Project manager … process manager … development manager. The IT environment holds plenty of potential for moving beyond the workaday Java or .Net programmer, and into a new realm of responsibility and reward. If you’re interested in an IT management role, try these 5 tips.
1. Show Them You Deserve It
Lead by example – be thorough and forward thinking in your everyday assignments. Show you understand the larger picture. Volunteer for non-IT tasks, such as representing your manager or team in a meeting, or creating a budget spreadsheet or project timeline for your boss. Offer to run a training session in your specialty or become a mentor or job-shadow subject for interns. Put your managerial ambition into action and show the higher-ups you have a commitment to succeed.
2. Tell Them You Want It
Applying for a posted managerial position isn’t the only way to climb the corporate ladder. If you have regular performance reviews, be upfront and let your supervisor know about your management goals.
If your company offers a management training program, express your eagerness to learn by asking to enroll in it. If none of these things are available to you, you will have to be a bit more aggressive and sit down at an appropriate time to discuss your goals and thoughts. Floating the idea over a one-on-one lunch or coffee is ideal. You’ll see your manager’s reaction without it being in a formal setting like your review. Once you put the idea out there to your boss, be ready to be handed one or more management tasks right away – they might take you up on your offer immediately.
3. Have Your Manager’s Back
You never want to appear as if you’re gunning for your manager’s job. You can build credibility (and skills) by offering to work alongside your supervisor doing project research, participating in the hiring process of new IT staff, or producing documentation that makes their job easier and makes them look good. Show them you share common goals for the good of the company and that you can handle this level of responsibility.
4. Align Your Skills
As an IT manager you’ll have to balance the “hard skills” of a developer with the “soft skills” that help you efficiently run a team. Below are some necessary basics.
- Polished Business Writing: We’re not talking Pulitzer Prize, but every manager should be comfortable composing grammatical, concise text for email, usage reports, proposals, training, development processes, and even blogs. If you’re not confident in your writing ability, a workshop at a local college or an online business-writing course may be all you need.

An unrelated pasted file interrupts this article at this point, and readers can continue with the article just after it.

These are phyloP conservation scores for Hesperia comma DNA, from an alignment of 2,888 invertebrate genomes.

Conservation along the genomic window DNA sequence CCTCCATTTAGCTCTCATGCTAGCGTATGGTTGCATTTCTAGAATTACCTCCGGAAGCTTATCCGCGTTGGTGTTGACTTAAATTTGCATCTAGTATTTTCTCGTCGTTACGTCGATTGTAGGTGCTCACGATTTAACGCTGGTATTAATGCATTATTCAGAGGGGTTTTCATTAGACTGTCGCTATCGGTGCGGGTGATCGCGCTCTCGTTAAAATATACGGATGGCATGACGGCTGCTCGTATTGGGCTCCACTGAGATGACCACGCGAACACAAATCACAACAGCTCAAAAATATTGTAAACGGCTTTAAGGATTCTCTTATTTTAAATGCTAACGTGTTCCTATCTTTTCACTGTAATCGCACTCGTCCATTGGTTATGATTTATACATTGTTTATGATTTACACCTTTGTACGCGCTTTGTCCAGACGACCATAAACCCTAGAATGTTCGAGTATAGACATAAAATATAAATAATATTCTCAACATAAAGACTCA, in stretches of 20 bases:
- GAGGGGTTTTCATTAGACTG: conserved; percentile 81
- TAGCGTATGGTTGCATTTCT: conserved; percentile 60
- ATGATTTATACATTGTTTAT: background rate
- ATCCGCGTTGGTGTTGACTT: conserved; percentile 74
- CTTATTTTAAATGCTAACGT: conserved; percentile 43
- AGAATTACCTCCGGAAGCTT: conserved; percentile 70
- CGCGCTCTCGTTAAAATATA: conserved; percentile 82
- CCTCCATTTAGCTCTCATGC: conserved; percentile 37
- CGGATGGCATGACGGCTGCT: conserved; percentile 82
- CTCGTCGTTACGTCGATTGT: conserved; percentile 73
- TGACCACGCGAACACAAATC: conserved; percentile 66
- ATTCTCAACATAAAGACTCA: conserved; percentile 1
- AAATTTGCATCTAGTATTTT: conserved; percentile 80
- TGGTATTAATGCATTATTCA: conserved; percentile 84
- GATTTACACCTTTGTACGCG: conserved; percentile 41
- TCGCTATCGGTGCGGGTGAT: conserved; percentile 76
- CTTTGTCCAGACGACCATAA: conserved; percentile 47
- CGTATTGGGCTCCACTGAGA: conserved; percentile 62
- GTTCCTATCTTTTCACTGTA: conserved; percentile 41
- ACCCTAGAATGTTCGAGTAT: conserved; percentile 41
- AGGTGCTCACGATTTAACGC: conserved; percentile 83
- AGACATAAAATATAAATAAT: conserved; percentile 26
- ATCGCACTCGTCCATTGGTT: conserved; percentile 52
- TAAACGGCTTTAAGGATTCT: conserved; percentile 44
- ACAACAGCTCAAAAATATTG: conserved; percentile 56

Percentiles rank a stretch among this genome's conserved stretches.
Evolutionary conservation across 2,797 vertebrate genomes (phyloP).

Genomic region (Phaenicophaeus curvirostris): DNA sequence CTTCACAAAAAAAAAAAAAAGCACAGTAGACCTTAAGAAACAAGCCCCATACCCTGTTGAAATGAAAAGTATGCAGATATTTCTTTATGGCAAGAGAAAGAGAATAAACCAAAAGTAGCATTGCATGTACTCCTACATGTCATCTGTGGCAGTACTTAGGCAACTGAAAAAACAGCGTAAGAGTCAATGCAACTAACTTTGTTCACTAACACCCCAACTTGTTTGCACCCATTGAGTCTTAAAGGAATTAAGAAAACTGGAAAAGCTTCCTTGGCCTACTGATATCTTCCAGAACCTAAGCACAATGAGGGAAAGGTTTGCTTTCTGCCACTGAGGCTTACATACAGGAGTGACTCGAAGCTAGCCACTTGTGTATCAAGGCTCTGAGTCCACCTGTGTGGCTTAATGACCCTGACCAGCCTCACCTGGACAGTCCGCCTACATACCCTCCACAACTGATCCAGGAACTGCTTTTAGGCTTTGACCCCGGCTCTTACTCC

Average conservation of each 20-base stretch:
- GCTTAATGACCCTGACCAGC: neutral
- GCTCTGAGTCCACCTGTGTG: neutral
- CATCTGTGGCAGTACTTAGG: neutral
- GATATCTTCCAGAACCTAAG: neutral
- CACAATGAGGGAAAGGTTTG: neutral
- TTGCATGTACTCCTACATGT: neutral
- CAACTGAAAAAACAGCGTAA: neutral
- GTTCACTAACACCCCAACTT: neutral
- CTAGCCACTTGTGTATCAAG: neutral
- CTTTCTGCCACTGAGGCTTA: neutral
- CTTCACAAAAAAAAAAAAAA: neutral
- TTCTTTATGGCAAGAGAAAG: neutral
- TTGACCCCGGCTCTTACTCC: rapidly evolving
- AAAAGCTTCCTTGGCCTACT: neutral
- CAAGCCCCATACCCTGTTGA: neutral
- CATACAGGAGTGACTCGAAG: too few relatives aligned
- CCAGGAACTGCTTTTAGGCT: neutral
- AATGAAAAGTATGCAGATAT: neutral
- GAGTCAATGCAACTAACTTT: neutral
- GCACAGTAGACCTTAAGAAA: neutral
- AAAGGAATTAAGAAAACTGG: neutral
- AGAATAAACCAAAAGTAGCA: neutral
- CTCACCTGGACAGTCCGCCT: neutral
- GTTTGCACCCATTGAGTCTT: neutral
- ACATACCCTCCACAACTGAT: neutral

- Public Speaking: An oft-cited (by Jerry Seinfeld) survey claims that even death comes second to public speaking in terms of what people fear most. While you probably won’t be speaking to large crowds, as a manager you must project confidence in your subject matter and be heard clearly at all times – whether you’re running in-house meetings or hosting WebEx training. The best way to strengthen this skill is by constantly putting yourself in situations where you have to talk and explain your ideas. Ask your supervisor if you can attend meetings, and contribute as much as you can and as articulately as possible.
- Business Data Acumen: As an IT pro, you’re probably comfortable with symbolic systems, so you should be able to transfer those skills to analyzing and summarizing the raw numbers that make up trends in key performance indicators such as ROI and gross margin. An online or classroom-based business course can help you get up to speed quickly.
- Microsoft Office: Even if you spend most of your day in Android SDK, in the world of managerial tasks you’ll need to rock Outlook, Word, Excel and PowerPoint as well. Fortunately these programs are intuitive for even the novice user, but if the idea of creating spreadsheets, diagrams or presentations sounds intimidating, you might consider watching some training webinars or buying a really good “For Dummies” book. Mastering some of the more advanced features in these Office products will save you hours of time when you are under a fast-approaching deadline.
5. Stay on Course!
From juggling time to tasks to people, as a manager you’ll find an intriguing and rewarding set of new challenges. Once you’ve committed to this career path, stay committed, focused and educated – your employees will love you for it.